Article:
World Mosquito Day, which celebrated on Saturday 20th August, is intended to create awareness for mosquito borne diseases such as malaria, dengue, Zika, chikungunya and lymphatic filariasis.
These mosquito-borne diseases pose a serious health threat worldwide including in Pacific Island countries and territories. World Mosquito Day has been celebrated annually since 1897 to honour Sir Ronald Ross who confirmed that mosquitoes transmit malaria parasites between humans.
In 2022, major community events to increase awareness about mosquito-borne disease risks were held in both Samoa and Fiji. To combat the ongoing risk of mosquito-borne diseases, it is crucial to reduce mosquito breeding grounds. In both countries, the government encouraged community clean up and removal of mosquito breeding sites in and around communities.
In Samoa, the theme for this year was ‘Beware of the Bite’ which emphasised the importance of understanding the causes of mosquito-borne diseases, and proactively taking actions towards disease prevention, including through effective vector control.
In Fiji, the public were encouraged to adopt the approach ‘Zero Mosquitoes Starts With Me’. The National Vector Control Unit in Fiji marked the day by launching a new project which aims to extend Fiji’s existing mosquito-monitoring surveillance and control program, and to aid community behaviour change.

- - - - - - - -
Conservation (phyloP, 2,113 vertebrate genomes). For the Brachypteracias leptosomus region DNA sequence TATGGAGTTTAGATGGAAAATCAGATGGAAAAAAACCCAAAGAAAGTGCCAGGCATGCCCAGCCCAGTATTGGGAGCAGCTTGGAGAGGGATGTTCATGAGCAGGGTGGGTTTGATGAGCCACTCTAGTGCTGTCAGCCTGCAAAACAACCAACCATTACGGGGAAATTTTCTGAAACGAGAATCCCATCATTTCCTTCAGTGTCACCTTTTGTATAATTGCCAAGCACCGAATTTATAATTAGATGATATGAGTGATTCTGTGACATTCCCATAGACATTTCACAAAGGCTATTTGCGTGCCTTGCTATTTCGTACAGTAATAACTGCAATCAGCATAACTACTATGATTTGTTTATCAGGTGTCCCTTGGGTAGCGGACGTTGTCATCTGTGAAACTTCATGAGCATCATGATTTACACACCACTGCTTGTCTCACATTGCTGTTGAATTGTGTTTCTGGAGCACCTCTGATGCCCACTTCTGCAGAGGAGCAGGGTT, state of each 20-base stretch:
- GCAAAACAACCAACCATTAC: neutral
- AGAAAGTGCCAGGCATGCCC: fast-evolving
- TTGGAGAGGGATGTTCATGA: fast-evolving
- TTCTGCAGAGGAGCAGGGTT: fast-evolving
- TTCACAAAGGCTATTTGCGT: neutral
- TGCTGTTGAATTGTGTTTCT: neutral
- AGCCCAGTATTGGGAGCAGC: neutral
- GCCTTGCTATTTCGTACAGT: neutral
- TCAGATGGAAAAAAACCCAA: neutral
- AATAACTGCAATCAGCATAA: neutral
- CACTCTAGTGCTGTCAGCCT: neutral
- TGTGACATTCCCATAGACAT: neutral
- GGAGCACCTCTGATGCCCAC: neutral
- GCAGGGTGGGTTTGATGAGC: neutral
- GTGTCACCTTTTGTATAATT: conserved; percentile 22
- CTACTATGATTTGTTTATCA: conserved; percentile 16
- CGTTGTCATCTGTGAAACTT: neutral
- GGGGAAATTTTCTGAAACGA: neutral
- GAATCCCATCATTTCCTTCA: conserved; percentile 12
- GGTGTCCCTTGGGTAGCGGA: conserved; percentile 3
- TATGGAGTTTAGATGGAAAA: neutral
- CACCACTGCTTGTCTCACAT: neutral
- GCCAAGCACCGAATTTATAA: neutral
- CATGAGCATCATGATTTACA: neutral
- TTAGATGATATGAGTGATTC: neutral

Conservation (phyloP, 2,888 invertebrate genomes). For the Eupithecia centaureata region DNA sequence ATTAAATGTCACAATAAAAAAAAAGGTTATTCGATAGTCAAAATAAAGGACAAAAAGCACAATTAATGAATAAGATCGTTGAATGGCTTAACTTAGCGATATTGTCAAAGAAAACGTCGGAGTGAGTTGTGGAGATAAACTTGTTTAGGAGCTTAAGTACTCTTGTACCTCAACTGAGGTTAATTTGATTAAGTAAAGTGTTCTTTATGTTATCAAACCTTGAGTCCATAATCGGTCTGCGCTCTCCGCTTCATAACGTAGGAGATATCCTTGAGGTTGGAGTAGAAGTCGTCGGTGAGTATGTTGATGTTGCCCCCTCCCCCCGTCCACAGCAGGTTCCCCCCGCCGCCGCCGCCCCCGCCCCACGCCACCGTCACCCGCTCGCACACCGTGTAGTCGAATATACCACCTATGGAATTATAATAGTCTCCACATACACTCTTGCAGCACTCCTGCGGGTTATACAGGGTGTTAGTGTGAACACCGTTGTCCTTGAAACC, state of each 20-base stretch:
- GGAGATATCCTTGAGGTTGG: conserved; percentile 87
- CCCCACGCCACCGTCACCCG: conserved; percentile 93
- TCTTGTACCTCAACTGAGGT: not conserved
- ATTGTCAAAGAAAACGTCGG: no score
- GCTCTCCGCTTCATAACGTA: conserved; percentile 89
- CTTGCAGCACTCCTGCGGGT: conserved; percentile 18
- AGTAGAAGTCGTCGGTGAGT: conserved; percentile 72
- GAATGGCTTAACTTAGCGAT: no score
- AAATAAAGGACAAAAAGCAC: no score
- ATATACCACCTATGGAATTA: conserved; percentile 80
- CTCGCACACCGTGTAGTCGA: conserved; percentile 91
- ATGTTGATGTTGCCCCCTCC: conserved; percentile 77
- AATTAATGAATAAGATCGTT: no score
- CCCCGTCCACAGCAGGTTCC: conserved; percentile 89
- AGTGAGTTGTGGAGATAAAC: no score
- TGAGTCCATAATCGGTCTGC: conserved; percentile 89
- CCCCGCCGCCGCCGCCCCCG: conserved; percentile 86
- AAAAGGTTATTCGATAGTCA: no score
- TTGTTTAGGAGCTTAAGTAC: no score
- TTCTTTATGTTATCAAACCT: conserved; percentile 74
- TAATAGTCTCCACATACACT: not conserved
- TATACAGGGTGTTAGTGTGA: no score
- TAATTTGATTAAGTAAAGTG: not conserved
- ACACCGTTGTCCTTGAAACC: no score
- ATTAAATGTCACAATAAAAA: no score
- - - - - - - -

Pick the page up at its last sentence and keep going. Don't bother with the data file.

The project will train ‘citizen scientists’ from the community – including school children, teachers, and health centre staff – to capture mosquitoes, and to recognise and remove mosquito breeding habitats. The project received high-level support with the Minister of Health of Fiji Ifereimi Waqainabete (pictured) officiating at the launch.
The new citizen science project is sponsored by a small research grant from the PacMOSSI consortium – a partnership between Pacific Island Countries, the World Health Organization (WHO), James Cook University, the Pacific Community and the University of New South Wales with funding from the Australian Government’s Indo-Pacific Centre for Health Security, the French Development Agency and the European Union. The consortium is working across the Pacific to enhance preparedness to combat current and emerging mosquito borne disease threats.